House Appropriations Approves Top Line Spending Levels

Last week, the House Appropriations Committee voted to adopt top-line allocations for the 12 Appropriations subcommittees, effectively locking in sequester level spending amounts. These funding levels will provide a starting point as subcommittees work on their spending bills. The Committee allocated the Labor, HHS, and Education Subcommittee $153.1 billion in discretionary funding. While the current funding level is $156 billion, this amount represents a much smaller reduction than the more than $30 billion cut that was previously proposed. The Appropriations Committee also went on to approve the first two fiscal year 2016 spending bills, Energy-Water and Military Construction-Veterans Affairs (VA). The House spending bill on veterans health programs would provide $64.8 billion for the Veterans Health Administration, which is more than the $59.5 billion provided in last year’s spending package but less than the $65.2 billion requested in the President’s budget. Secretary of Veterans Affairs Robert McDonald has indicated that the funding in the House spending bill will not be adequate to meet the demands for medical care at the VA. In 2016, the VA is expected to handle at least 101 million outpatient visits, an increase of 2.8 million from 2015. While Democrats continue to push for another bipartisan budget deal, appropriators continue working under the spending caps set by sequestration. The President has promised not to sign any spending bills that continue the use of statutory sequester spending limits. Movement on a bipartisan budget agreement is unlikely to begin before the conference committee tasked with reconciling the House and Senate budget resolution adjourns. The conference committee is expected to conclude negotiations in the near future. Senate Budget Chairman Michael Enzi (R-Wyo.) has confirmed that the conference language will call for the repeal of the sustainable growth rate (SGR) to be fully offset, but at some unspecified point in the future. Repeal of the Medicare reimbursement formula included $141 billion in unpaid costs. The conference plan will also outline how reconciliation legislation will be developed, with much consideration given to alternatives to repealing and replacing the ACA. Last week, the Republican Study Committee Chairman Rep. Bill Flores (R-Texas) and Senate Steering Committee Chairman Sen. Mike Lee (R-Utah) expressed support for the conference committee’s use of narrow reconciliation language focused on the full repeal of the ACA.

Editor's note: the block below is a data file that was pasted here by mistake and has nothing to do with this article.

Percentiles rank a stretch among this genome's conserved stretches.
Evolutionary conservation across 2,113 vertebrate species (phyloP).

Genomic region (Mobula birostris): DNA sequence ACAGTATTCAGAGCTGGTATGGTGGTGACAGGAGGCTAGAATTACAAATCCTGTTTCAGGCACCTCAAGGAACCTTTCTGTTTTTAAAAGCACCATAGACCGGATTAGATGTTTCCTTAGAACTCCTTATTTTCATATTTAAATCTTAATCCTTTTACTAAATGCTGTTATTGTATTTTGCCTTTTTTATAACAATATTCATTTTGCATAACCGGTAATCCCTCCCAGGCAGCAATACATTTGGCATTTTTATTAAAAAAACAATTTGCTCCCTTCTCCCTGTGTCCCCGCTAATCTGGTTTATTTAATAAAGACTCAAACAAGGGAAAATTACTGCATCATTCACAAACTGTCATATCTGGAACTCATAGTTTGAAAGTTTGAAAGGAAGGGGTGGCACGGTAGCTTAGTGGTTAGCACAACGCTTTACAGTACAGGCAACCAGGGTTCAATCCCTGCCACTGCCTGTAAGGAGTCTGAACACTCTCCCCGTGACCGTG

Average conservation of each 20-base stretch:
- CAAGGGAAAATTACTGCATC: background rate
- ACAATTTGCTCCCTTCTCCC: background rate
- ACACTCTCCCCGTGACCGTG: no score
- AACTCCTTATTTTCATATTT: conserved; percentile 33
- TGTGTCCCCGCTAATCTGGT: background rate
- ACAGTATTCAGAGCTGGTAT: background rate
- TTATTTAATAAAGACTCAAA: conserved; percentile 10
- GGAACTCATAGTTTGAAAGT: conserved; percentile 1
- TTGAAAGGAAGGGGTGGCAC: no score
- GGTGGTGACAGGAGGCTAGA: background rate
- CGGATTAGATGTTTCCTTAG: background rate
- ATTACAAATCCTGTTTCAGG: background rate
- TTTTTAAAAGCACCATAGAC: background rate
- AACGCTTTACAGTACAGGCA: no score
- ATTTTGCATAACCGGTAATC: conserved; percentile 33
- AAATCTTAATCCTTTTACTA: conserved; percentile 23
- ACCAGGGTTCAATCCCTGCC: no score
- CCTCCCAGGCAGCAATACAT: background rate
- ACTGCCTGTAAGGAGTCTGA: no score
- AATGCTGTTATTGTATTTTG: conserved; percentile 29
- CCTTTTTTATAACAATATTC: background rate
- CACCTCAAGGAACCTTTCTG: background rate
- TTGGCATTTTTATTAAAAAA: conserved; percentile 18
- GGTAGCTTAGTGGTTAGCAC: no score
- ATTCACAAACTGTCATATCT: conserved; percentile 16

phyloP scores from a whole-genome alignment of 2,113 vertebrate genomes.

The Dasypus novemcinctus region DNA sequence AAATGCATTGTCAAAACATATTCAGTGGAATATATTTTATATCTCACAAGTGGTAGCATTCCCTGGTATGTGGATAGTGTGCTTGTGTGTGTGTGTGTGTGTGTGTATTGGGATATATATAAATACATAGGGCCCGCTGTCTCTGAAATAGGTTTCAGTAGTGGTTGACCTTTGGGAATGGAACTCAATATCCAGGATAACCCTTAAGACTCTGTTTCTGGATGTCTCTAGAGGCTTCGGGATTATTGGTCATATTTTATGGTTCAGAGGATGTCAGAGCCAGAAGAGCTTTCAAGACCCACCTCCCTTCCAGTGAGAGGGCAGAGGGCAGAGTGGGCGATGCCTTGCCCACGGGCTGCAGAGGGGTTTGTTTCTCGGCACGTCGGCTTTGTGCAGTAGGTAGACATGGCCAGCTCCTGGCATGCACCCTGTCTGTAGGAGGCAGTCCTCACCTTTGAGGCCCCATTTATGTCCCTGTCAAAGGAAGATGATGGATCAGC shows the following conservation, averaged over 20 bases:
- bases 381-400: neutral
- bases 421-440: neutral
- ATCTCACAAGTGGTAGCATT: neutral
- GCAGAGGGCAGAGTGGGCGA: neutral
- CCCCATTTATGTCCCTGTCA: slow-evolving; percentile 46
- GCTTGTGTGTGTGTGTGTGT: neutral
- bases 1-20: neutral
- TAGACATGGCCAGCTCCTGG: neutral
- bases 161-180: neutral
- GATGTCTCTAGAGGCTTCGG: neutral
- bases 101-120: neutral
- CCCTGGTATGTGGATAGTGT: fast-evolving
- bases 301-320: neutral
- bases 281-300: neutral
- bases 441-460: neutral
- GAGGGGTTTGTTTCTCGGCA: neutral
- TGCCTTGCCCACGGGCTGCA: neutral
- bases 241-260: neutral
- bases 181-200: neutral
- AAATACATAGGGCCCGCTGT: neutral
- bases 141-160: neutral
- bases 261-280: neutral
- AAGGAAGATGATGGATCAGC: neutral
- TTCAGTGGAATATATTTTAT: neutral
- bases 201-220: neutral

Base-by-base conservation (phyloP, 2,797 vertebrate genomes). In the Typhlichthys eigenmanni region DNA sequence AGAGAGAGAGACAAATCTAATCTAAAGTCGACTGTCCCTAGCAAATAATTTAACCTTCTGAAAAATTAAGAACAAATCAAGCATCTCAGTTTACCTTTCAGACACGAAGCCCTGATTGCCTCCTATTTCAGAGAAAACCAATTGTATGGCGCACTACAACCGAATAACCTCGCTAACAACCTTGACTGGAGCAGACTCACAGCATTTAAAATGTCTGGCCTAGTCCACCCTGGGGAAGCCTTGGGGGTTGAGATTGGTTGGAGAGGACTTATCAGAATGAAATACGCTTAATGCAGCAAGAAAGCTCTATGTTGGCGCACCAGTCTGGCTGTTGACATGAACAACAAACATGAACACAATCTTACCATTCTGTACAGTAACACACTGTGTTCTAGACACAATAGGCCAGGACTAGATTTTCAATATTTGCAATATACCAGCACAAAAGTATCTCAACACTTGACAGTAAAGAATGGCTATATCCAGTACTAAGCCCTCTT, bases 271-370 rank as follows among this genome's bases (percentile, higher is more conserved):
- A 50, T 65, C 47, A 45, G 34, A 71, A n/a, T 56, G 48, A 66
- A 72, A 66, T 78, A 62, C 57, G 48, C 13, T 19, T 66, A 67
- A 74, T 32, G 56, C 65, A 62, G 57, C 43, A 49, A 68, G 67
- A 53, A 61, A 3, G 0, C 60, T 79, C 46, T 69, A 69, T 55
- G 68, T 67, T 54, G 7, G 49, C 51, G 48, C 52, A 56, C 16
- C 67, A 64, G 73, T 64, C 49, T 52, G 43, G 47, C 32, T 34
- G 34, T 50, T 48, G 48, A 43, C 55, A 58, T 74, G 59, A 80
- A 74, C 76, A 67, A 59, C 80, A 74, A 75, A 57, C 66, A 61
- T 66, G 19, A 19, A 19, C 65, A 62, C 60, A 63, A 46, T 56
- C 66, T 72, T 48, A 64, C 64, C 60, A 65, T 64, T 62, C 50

Trade Bill Includes Cuts to Medicare Program

The Trade Adjustment Assistance (TAA) bill advanced by the House and Senate last week is offset in part with cuts to the Medicare program. The TAA provides a tax credit to help workers displaced by trade purchase health insurance. The bill includes a six-month extension of the Medicare sequester, which would entail a 0.25 percent cut in Medicare payments in fiscal year 2024. This provision amounts to a $700 million cut, according to the Congressional Budget Office (CBO). The House Ways and Means Committee cleared the measure by voice vote but without recommendation. The Senate Finance Committee also advanced a similar package. Many Democrats opposed the use of offsets from the Medicare program, and House Ways and Means Chairman Paul Ryan (R-Wis.) has indicated that an alternative pay-for could be found in the development of a final package.

Republicans Continue Work on King v. Burwell Contingency Plans

Sen. Ron Johnson (R-Wis.) introduced the most recent Republican legislation in preparation for the King v. Burwell Supreme Court decision. The Preserving Freedom and Choice in Health Care Act (S. 1016) would allow people to temporarily keep their health care exchange plans if the Court rules against the Administration and invalidates the ACA’s use of federal subsidies. Under S. 1016, people could keep their health plan and their subsidies until August 2017. At this point, there could be a Republican president in office, allowing the ACA to be repealed in its entirety and replaced with a Republican alternative. The bill would also repeal the law’s individual and employer mandates. This bill is the latest in more than half a dozen Republican contingency plans which would help maintain coverage for the 7.5 million Federally Facilitated Marketplace enrollees in at least 34 states in the aftermath of a Supreme Court decision in favor of the plaintiffs. Sen. Johnson’s bill has 31 Republican cosponsors, including Majority Leader Mitch McConnell (R-Ky.). A ruling is expected in the King v. Burwell case by the end of June.

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